Open Files with Finder's App Switcher
Say you're in the Finder looking at a file and you want to open it with an application that's already running but which doesn't own that particular document. How? Switch to that app and choose File > Open? Too many steps. Choose Open With from the file's contextual menu? Takes too long, and the app might not be listed. Drag the file to the Dock and drop it onto the app's icon? The icon might be hard to find; worse, you might miss.
In Leopard there's a new solution: use the Command-Tab switcher. Yes, the Command-Tab switcher accepts drag-and-drop! The gesture required is a bit tricky. Start dragging the file in the Finder: move the file, but don't let up on the mouse button. With your other hand, press Command-Tab to summon the switcher, and don't let up on the Command key. Drag the file onto the application's icon in the switcher and let go of the mouse. (Now you can let go of the Command key too.) Extra tip: If you switch to the app beforehand, its icon in the Command-Tab switcher will be easy to find; it will be first (or second).
Access America Online via the Internet? That's right, and read on for the details. Mark Anbinder reports on Apple's System Update 3.0, which includes a slew of fixes for System 7.1 (and later) users, Mr. Chan complains rightly about the way international customers are treated, and John Wolf provides some instructions for a rainy day of electronics work, assuming you want to use Apple's resolution switching software with a non-Apple multisync monitor.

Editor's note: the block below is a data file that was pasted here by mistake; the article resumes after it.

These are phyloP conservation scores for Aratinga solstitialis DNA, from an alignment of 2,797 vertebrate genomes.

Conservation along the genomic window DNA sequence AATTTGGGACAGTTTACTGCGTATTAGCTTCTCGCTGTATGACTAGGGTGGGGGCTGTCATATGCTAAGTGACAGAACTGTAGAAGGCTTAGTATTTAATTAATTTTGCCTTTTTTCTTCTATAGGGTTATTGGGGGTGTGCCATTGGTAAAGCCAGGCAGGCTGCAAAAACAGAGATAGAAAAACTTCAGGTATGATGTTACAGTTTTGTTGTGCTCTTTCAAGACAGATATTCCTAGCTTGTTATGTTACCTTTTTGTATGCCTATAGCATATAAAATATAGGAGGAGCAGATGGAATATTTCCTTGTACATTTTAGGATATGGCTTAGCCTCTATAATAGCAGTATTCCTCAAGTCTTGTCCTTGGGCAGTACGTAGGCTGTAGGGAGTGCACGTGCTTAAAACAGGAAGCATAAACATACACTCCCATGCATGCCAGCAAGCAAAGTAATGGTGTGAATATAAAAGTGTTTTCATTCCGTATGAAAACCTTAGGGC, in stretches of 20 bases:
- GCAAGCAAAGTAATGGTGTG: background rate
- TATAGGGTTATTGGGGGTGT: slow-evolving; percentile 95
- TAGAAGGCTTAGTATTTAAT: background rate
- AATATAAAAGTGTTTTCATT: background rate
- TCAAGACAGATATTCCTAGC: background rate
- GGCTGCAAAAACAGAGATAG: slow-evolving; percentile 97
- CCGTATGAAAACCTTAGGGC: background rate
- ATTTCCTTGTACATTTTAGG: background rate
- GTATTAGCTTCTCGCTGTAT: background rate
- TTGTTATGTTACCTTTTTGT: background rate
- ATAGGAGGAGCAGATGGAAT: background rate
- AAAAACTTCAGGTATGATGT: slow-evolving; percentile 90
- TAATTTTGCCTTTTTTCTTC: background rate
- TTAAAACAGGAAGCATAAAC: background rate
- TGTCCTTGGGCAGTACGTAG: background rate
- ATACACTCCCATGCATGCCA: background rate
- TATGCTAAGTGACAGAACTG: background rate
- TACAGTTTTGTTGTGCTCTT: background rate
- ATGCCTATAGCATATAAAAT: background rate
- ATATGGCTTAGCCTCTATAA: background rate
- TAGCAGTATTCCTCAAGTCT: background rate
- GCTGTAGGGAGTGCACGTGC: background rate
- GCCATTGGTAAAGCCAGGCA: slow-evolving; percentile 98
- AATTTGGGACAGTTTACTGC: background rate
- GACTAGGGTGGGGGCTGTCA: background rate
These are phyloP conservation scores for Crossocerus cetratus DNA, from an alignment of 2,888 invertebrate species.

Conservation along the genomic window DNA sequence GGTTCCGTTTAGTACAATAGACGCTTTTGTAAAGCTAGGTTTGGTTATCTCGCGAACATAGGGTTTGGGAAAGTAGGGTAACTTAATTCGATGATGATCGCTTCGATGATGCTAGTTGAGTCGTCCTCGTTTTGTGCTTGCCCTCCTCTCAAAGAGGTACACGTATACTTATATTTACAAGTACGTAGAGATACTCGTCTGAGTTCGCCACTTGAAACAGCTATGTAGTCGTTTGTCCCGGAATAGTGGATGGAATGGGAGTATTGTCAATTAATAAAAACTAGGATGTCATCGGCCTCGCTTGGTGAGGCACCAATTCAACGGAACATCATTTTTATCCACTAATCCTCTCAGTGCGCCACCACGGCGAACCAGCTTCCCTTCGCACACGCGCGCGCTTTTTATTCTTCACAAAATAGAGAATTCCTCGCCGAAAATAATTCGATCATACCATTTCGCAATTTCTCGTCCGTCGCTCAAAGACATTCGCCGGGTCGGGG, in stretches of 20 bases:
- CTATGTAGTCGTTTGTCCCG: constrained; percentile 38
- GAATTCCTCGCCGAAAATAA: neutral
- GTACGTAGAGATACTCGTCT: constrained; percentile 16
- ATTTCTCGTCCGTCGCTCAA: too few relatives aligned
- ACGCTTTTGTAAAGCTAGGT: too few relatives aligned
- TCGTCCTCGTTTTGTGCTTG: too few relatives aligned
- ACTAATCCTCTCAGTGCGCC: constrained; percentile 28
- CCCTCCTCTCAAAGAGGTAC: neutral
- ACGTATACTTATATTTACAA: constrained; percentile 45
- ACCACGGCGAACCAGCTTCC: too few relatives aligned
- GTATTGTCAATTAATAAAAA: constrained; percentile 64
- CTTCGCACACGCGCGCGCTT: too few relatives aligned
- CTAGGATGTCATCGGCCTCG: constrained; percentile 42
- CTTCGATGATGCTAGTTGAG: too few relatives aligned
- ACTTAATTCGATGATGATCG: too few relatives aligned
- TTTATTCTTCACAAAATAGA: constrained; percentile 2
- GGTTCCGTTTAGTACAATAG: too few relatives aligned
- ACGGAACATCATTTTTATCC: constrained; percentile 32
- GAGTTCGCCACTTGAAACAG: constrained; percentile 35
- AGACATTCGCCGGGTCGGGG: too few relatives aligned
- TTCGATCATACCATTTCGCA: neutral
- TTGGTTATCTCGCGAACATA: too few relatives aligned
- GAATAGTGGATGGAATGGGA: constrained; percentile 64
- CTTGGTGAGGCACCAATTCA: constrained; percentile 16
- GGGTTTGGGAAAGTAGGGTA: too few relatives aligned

New QuickTake 100 cameras will include a QuickTake for Power Macintosh Install Disk beginning today, Apple says. You can tell the unit you're buying includes the new native PowerPC software if its item number is M1644LL/B rather than the original M1644LL/AShow full article
AutoCAD for Macintosh doesn't work on the Power Mac series, so CAD users who want a little more speed may need to wait a while. AutoCAD uses the Mac's floating point unit (FPU), and since the 680x0 emulation on the Power Macs lacks one, the software can't runShow full article
The Power Macintosh Upgrade Card can't be used in Macintosh IIvx, IIvi, and Performa 600 computers, contrary to an article in the June 1994 edition of Macworld magazineShow full article
Chris Ferino writes: I've created and uploaded 50, 100, and 200 issue archives of the back issues of TidBITS for folks on America Online. If you do a QUICKFIND search on the keywords "TIDBITS ARCHIVE", you can download them as an easy way of filling out your collection [which you can search through with Easy View for tidbits that you can't remember -Adam]. Show full article
Since Macintosh sales are increasing rapidly outside the U.S., and since over 50 percent of Apple's business comes from outside the U.S., isn't it time Macintosh companies thought of the people on the other side of the globe? It surprises me that more U.S.-based Macintosh companies don't take a few extra, easy steps to make themselves more accessible to international customers. Phone Numbers -- It's strange to us (in the rest of the world where books and magazines from the U.SShow full article
With the release of the Apple 20" Multiple Scan Monitor, Apple became the third (that I know of) company to offer monitor resolution switching on the flyShow full article
Director of Technical Services, Baka Industries Inc. Apple recently released System Update 3.0, a collection of bug fixes, system software enhancements, and updated utilities, for all Macintosh computers using System 7.1 or laterShow full article
That's an accurate, though misleading title. Wired Magazine has indeed opened a section on America Online, but more what I wanted to note was America Online's increased Internet access (keyword = internet)Show full article